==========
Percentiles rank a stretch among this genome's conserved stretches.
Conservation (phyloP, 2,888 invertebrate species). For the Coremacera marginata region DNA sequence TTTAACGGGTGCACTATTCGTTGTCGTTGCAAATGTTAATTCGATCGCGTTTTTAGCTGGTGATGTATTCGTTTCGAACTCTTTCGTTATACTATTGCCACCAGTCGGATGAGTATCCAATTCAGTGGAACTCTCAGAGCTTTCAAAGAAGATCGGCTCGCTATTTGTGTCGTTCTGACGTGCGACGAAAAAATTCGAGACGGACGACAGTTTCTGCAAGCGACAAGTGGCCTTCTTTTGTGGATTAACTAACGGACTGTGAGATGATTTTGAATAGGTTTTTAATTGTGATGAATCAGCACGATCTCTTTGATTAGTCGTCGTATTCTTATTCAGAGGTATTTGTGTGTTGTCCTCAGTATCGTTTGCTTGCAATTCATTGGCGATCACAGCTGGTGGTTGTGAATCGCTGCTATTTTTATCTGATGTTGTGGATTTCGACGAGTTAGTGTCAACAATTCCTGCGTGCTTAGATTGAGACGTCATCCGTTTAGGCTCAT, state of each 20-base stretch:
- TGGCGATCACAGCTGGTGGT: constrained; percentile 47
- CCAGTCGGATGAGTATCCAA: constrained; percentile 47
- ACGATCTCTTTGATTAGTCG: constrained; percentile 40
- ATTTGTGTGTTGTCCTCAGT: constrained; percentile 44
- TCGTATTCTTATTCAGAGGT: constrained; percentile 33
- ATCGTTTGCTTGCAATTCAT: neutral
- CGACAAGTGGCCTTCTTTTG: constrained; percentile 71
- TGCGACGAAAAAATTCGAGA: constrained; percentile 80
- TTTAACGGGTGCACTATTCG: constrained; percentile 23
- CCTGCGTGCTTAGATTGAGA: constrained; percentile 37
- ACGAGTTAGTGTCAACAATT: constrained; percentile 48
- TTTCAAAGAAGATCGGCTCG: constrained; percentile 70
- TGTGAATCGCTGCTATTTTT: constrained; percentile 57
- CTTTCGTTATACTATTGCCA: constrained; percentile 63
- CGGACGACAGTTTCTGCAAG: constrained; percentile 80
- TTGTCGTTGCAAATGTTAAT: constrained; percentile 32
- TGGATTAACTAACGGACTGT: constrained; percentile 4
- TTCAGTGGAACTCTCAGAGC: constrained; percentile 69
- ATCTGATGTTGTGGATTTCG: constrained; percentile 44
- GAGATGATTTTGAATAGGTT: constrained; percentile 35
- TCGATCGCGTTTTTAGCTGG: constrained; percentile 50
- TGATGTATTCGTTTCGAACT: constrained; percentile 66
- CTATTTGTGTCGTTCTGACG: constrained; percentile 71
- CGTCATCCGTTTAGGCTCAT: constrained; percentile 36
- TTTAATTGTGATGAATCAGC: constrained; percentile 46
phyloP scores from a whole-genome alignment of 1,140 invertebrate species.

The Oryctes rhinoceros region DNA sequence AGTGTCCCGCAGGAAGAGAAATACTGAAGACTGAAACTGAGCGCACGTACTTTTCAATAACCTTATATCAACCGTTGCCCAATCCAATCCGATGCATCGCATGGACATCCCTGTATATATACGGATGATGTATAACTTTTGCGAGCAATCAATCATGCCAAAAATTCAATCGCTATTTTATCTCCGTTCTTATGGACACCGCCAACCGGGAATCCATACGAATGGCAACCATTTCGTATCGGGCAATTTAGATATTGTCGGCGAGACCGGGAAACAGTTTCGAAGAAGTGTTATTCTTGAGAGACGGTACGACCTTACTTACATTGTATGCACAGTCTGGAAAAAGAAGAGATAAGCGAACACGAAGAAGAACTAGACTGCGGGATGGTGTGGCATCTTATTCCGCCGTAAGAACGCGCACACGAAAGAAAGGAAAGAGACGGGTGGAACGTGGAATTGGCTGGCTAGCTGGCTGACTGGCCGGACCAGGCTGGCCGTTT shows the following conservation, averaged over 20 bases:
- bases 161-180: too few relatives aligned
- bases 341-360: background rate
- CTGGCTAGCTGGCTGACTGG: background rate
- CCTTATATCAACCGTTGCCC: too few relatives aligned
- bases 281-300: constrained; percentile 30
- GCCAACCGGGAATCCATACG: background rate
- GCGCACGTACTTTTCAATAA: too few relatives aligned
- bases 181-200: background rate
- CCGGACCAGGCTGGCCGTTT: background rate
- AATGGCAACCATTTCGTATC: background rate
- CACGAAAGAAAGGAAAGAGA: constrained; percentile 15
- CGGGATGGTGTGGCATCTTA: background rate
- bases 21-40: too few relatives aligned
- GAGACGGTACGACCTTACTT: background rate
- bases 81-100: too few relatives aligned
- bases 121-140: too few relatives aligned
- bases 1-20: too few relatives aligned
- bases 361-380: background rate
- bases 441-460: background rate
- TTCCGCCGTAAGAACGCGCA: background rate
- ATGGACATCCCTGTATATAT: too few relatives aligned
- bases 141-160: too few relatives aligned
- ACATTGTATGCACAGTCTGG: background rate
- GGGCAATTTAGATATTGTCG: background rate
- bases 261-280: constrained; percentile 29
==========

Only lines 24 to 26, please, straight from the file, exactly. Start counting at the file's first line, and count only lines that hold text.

- TGATGTATTCGTTTCGAACT: constrained; percentile 66
- CTATTTGTGTCGTTCTGACG: constrained; percentile 71
- CGTCATCCGTTTAGGCTCAT: constrained; percentile 36